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Randomised controlled trial
Liraglutide, a GLP-1 receptor agonist, prevents cardiovascular outcomes in patients with type 2 diabetes
  1. Sheila A Doggrell
  1. Correspondence to: Dr Sheila A Doggrell, School of Biomedical Sciences, Queensland University of Technology, Brisbane, QLD 4002, Australia; sheila.doggrell{at}

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Commentary on: OpenUrlCrossRefPubMed.


Despite the treatments available for type 2 diabetes, about two-thirds of these patients die from associated heart disease or stroke.1 Approval of the first glucagon-like peptide-1 agonist (GLP-1), exenatide, by the FDA in 2005 generated an expectation that the clinical outcomes in type 2 diabetes would be improved. However, we still do not have definitive evidence that exenatide does this, although a clinical trial to determine this, the Exenatide Study of Cardiovascular Even Lowering (EXSCEL) trial, is under way.2 Subsequently, other GLP-1 receptor agonists, including liraglutide, have also been approved and used for 10 years without clinical outcome data.3 Recently, the results of Liraglutide Effect and Action in Diabetes: Evaluation of Cardiovascular Outcomes …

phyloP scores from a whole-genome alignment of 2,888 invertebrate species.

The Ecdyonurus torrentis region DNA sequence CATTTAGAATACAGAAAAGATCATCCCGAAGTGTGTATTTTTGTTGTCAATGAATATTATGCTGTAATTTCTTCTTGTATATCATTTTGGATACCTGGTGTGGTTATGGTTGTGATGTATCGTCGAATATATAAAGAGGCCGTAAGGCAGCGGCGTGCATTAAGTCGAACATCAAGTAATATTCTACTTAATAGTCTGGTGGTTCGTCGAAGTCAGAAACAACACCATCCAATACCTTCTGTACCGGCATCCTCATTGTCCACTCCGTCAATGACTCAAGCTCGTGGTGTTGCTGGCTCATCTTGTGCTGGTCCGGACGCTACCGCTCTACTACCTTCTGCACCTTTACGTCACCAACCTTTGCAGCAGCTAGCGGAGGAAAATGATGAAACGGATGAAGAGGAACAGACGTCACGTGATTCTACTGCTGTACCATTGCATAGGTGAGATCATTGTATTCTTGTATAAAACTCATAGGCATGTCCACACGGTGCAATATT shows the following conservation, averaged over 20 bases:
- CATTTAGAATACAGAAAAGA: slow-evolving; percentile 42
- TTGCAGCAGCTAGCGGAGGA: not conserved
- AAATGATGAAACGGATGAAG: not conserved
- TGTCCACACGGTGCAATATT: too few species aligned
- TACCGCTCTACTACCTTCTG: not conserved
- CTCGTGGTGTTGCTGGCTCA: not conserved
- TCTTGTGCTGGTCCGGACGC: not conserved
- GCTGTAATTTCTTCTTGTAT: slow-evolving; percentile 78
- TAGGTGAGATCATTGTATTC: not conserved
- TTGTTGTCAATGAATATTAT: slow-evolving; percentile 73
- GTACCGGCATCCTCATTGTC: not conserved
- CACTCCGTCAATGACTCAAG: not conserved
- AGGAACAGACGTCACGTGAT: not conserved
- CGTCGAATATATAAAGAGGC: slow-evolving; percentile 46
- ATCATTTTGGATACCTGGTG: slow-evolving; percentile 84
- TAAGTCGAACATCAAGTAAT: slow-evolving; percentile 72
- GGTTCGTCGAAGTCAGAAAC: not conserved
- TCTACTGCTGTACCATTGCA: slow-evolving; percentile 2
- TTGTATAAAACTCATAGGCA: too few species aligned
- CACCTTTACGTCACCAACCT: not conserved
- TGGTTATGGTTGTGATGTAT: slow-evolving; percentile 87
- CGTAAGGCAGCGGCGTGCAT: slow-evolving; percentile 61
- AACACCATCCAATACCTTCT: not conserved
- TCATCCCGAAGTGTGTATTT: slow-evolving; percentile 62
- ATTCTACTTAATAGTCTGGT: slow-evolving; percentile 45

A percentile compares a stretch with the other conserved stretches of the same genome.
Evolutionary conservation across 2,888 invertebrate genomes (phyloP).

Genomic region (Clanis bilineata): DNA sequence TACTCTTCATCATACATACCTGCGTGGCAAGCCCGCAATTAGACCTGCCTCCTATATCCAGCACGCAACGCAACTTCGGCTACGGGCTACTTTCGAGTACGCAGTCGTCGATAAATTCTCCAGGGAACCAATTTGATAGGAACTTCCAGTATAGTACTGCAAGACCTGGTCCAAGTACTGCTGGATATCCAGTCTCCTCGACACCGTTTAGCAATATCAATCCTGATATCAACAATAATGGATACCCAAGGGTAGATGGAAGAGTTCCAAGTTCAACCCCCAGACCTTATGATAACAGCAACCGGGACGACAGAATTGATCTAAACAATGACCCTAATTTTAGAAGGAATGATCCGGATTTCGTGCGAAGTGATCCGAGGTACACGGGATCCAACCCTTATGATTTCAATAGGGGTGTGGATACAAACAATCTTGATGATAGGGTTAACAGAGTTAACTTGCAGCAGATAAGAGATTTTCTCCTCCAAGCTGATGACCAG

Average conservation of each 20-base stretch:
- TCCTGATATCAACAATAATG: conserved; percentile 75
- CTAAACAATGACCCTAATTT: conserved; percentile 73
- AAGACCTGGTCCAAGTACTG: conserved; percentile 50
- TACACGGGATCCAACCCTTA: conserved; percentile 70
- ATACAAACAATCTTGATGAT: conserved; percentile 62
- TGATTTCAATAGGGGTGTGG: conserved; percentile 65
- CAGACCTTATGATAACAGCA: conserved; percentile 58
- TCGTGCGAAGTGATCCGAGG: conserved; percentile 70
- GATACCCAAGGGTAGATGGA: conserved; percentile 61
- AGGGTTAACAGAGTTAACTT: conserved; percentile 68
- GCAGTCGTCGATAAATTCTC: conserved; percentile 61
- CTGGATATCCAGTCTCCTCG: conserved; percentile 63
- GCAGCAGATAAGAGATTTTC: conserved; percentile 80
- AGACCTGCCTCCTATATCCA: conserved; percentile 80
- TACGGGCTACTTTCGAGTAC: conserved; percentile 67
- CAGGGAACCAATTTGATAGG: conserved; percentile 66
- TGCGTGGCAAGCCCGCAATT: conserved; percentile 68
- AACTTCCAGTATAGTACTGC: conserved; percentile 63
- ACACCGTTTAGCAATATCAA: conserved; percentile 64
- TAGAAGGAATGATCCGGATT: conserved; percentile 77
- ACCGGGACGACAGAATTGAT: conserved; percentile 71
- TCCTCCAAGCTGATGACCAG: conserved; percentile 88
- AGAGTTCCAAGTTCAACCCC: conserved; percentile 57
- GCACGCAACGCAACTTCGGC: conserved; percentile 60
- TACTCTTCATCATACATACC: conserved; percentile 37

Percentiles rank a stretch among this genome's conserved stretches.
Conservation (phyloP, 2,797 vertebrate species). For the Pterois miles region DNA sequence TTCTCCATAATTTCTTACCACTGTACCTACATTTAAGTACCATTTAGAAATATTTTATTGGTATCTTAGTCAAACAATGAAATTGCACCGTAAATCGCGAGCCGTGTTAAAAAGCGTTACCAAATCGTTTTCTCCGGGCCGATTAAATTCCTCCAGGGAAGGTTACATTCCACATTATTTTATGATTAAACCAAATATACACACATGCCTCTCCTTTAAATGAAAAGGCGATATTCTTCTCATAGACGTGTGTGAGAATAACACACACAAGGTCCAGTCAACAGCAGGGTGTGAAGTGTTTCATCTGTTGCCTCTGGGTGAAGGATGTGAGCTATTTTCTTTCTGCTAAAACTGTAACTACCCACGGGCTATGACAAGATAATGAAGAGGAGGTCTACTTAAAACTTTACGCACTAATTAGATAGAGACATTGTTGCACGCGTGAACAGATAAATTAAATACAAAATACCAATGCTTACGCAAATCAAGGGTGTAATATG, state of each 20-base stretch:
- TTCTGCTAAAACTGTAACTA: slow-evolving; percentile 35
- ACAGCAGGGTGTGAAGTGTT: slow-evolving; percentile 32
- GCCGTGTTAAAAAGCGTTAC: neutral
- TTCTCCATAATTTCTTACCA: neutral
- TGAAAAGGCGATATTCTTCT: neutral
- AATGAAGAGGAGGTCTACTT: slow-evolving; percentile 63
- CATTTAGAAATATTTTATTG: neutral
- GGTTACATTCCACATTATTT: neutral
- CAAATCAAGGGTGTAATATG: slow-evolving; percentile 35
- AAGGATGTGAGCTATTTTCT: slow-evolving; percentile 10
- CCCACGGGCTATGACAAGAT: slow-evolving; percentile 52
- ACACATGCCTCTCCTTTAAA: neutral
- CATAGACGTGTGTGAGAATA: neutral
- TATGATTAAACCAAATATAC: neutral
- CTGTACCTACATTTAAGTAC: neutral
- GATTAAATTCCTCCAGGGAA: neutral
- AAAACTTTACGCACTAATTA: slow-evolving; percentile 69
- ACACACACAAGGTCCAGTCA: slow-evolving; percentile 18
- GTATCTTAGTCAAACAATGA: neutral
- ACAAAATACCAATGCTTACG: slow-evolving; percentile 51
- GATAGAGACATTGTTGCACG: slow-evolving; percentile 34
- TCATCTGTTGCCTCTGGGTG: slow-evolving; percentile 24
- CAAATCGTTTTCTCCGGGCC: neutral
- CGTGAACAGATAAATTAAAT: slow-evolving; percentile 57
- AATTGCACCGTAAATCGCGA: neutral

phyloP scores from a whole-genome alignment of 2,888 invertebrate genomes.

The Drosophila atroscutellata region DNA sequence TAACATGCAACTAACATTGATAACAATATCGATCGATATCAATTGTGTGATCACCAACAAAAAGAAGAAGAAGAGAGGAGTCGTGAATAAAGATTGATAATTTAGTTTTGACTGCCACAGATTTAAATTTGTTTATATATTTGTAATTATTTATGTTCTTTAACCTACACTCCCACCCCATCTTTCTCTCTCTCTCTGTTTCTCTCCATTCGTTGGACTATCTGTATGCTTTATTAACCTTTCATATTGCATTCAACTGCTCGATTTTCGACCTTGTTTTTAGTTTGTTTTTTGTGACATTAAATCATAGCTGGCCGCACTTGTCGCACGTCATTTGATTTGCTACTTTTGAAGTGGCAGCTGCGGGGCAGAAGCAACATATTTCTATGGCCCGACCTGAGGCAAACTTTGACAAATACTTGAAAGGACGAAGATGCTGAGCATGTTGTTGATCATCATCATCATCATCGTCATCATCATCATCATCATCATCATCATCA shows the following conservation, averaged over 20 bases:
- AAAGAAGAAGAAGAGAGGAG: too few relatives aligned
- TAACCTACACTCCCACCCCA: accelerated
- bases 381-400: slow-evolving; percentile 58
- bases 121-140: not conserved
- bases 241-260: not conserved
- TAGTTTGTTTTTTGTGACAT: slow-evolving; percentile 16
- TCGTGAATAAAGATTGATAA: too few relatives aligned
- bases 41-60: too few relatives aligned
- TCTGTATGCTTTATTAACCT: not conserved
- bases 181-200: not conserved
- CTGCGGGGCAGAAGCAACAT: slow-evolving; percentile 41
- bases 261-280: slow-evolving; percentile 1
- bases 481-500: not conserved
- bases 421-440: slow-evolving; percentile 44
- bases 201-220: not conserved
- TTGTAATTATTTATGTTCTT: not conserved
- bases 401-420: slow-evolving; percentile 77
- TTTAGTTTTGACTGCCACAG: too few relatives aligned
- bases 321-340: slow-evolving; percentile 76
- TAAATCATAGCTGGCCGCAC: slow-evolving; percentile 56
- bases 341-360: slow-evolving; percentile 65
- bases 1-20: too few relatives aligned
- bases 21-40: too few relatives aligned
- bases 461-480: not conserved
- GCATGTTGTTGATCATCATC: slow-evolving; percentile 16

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  • Competing interests None declared.

  • Provenance and peer review Commissioned; internally peer reviewed.